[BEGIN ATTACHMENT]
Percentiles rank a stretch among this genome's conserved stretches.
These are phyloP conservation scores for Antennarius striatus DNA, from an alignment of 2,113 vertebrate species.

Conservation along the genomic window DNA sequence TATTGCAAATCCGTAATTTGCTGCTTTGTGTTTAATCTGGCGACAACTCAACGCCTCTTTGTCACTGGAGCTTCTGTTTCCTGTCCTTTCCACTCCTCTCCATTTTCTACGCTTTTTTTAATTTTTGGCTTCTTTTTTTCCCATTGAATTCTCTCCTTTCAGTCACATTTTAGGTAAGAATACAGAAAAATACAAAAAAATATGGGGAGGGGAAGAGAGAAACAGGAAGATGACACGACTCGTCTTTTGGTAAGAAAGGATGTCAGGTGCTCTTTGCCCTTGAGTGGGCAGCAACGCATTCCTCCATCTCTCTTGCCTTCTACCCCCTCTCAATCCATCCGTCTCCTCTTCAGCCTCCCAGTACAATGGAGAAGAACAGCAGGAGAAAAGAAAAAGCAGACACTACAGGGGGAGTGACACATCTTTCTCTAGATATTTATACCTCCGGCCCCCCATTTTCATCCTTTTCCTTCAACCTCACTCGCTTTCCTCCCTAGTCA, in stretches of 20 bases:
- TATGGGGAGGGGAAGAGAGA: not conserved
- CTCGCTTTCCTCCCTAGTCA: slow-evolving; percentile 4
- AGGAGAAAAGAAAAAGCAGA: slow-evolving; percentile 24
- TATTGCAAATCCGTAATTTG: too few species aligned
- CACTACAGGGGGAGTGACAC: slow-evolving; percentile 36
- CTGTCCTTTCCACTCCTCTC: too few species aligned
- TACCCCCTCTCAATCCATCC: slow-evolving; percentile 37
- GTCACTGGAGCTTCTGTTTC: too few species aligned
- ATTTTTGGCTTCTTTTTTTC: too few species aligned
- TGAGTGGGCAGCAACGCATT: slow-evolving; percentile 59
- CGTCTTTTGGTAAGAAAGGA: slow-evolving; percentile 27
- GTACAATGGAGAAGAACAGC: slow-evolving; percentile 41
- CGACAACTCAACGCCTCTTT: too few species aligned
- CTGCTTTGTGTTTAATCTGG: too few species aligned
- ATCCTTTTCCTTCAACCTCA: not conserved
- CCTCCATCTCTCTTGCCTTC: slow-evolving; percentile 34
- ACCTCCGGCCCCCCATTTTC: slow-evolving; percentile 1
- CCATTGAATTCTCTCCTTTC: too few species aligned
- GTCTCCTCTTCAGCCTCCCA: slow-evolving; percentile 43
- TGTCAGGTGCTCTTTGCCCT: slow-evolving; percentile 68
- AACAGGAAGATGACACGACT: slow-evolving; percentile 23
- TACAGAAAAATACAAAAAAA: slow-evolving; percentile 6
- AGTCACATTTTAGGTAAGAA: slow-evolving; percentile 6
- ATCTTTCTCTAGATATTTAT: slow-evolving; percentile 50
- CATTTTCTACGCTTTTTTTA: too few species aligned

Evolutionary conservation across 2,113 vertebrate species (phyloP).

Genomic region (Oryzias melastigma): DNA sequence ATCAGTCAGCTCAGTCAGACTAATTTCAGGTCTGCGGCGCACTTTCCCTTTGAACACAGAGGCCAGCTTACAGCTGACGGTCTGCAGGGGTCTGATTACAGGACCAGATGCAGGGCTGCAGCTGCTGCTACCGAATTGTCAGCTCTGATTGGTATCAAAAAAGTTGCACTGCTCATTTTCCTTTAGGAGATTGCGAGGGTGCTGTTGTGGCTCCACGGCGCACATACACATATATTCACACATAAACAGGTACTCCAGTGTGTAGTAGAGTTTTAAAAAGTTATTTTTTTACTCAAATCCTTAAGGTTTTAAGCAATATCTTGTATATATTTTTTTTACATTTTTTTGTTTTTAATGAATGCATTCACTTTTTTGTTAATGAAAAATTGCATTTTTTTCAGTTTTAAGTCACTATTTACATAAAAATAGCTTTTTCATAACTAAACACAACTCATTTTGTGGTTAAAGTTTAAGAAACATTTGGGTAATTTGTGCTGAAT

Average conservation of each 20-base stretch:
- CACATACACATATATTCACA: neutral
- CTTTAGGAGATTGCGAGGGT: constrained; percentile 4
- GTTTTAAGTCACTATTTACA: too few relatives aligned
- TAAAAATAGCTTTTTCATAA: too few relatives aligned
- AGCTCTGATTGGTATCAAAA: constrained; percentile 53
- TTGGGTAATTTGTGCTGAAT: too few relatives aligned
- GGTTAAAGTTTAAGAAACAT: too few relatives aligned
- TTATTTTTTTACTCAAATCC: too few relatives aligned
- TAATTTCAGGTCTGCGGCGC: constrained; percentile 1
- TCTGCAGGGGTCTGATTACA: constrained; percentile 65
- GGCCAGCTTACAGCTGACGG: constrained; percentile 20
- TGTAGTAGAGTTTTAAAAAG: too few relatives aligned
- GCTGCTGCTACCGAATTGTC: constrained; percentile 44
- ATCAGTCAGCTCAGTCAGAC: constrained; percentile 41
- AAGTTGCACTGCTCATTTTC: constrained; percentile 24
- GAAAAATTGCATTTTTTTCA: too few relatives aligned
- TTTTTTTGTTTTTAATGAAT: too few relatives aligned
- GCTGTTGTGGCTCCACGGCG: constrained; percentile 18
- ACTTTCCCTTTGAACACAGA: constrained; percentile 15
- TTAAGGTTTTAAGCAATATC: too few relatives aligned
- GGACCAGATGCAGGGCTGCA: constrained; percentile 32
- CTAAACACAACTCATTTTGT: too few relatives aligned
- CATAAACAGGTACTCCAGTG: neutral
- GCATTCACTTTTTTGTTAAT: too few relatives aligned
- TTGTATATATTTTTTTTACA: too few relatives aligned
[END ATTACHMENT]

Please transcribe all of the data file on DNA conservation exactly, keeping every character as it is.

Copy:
Percentiles rank a stretch among this genome's conserved stretches.
These are phyloP conservation scores for Antennarius striatus DNA, from an alignment of 2,113 vertebrate species.

Conservation along the genomic window DNA sequence TATTGCAAATCCGTAATTTGCTGCTTTGTGTTTAATCTGGCGACAACTCAACGCCTCTTTGTCACTGGAGCTTCTGTTTCCTGTCCTTTCCACTCCTCTCCATTTTCTACGCTTTTTTTAATTTTTGGCTTCTTTTTTTCCCATTGAATTCTCTCCTTTCAGTCACATTTTAGGTAAGAATACAGAAAAATACAAAAAAATATGGGGAGGGGAAGAGAGAAACAGGAAGATGACACGACTCGTCTTTTGGTAAGAAAGGATGTCAGGTGCTCTTTGCCCTTGAGTGGGCAGCAACGCATTCCTCCATCTCTCTTGCCTTCTACCCCCTCTCAATCCATCCGTCTCCTCTTCAGCCTCCCAGTACAATGGAGAAGAACAGCAGGAGAAAAGAAAAAGCAGACACTACAGGGGGAGTGACACATCTTTCTCTAGATATTTATACCTCCGGCCCCCCATTTTCATCCTTTTCCTTCAACCTCACTCGCTTTCCTCCCTAGTCA, in stretches of 20 bases:
- TATGGGGAGGGGAAGAGAGA: not conserved
- CTCGCTTTCCTCCCTAGTCA: slow-evolving; percentile 4
- AGGAGAAAAGAAAAAGCAGA: slow-evolving; percentile 24
- TATTGCAAATCCGTAATTTG: too few species aligned
- CACTACAGGGGGAGTGACAC: slow-evolving; percentile 36
- CTGTCCTTTCCACTCCTCTC: too few species aligned
- TACCCCCTCTCAATCCATCC: slow-evolving; percentile 37
- GTCACTGGAGCTTCTGTTTC: too few species aligned
- ATTTTTGGCTTCTTTTTTTC: too few species aligned
- TGAGTGGGCAGCAACGCATT: slow-evolving; percentile 59
- CGTCTTTTGGTAAGAAAGGA: slow-evolving; percentile 27
- GTACAATGGAGAAGAACAGC: slow-evolving; percentile 41
- CGACAACTCAACGCCTCTTT: too few species aligned
- CTGCTTTGTGTTTAATCTGG: too few species aligned
- ATCCTTTTCCTTCAACCTCA: not conserved
- CCTCCATCTCTCTTGCCTTC: slow-evolving; percentile 34
- ACCTCCGGCCCCCCATTTTC: slow-evolving; percentile 1
- CCATTGAATTCTCTCCTTTC: too few species aligned
- GTCTCCTCTTCAGCCTCCCA: slow-evolving; percentile 43
- TGTCAGGTGCTCTTTGCCCT: slow-evolving; percentile 68
- AACAGGAAGATGACACGACT: slow-evolving; percentile 23
- TACAGAAAAATACAAAAAAA: slow-evolving; percentile 6
- AGTCACATTTTAGGTAAGAA: slow-evolving; percentile 6
- ATCTTTCTCTAGATATTTAT: slow-evolving; percentile 50
- CATTTTCTACGCTTTTTTTA: too few species aligned

Evolutionary conservation across 2,113 vertebrate species (phyloP).

Genomic region (Oryzias melastigma): DNA sequence ATCAGTCAGCTCAGTCAGACTAATTTCAGGTCTGCGGCGCACTTTCCCTTTGAACACAGAGGCCAGCTTACAGCTGACGGTCTGCAGGGGTCTGATTACAGGACCAGATGCAGGGCTGCAGCTGCTGCTACCGAATTGTCAGCTCTGATTGGTATCAAAAAAGTTGCACTGCTCATTTTCCTTTAGGAGATTGCGAGGGTGCTGTTGTGGCTCCACGGCGCACATACACATATATTCACACATAAACAGGTACTCCAGTGTGTAGTAGAGTTTTAAAAAGTTATTTTTTTACTCAAATCCTTAAGGTTTTAAGCAATATCTTGTATATATTTTTTTTACATTTTTTTGTTTTTAATGAATGCATTCACTTTTTTGTTAATGAAAAATTGCATTTTTTTCAGTTTTAAGTCACTATTTACATAAAAATAGCTTTTTCATAACTAAACACAACTCATTTTGTGGTTAAAGTTTAAGAAACATTTGGGTAATTTGTGCTGAAT

Average conservation of each 20-base stretch:
- CACATACACATATATTCACA: neutral
- CTTTAGGAGATTGCGAGGGT: constrained; percentile 4
- GTTTTAAGTCACTATTTACA: too few relatives aligned
- TAAAAATAGCTTTTTCATAA: too few relatives aligned
- AGCTCTGATTGGTATCAAAA: constrained; percentile 53
- TTGGGTAATTTGTGCTGAAT: too few relatives aligned
- GGTTAAAGTTTAAGAAACAT: too few relatives aligned
- TTATTTTTTTACTCAAATCC: too few relatives aligned
- TAATTTCAGGTCTGCGGCGC: constrained; percentile 1
- TCTGCAGGGGTCTGATTACA: constrained; percentile 65
- GGCCAGCTTACAGCTGACGG: constrained; percentile 20
- TGTAGTAGAGTTTTAAAAAG: too few relatives aligned
- GCTGCTGCTACCGAATTGTC: constrained; percentile 44
- ATCAGTCAGCTCAGTCAGAC: constrained; percentile 41
- AAGTTGCACTGCTCATTTTC: constrained; percentile 24
- GAAAAATTGCATTTTTTTCA: too few relatives aligned
- TTTTTTTGTTTTTAATGAAT: too few relatives aligned
- GCTGTTGTGGCTCCACGGCG: constrained; percentile 18
- ACTTTCCCTTTGAACACAGA: constrained; percentile 15
- TTAAGGTTTTAAGCAATATC: too few relatives aligned
- GGACCAGATGCAGGGCTGCA: constrained; percentile 32
- CTAAACACAACTCATTTTGT: too few relatives aligned
- CATAAACAGGTACTCCAGTG: neutral
- GCATTCACTTTTTTGTTAAT: too few relatives aligned
- TTGTATATATTTTTTTTACA: too few relatives aligned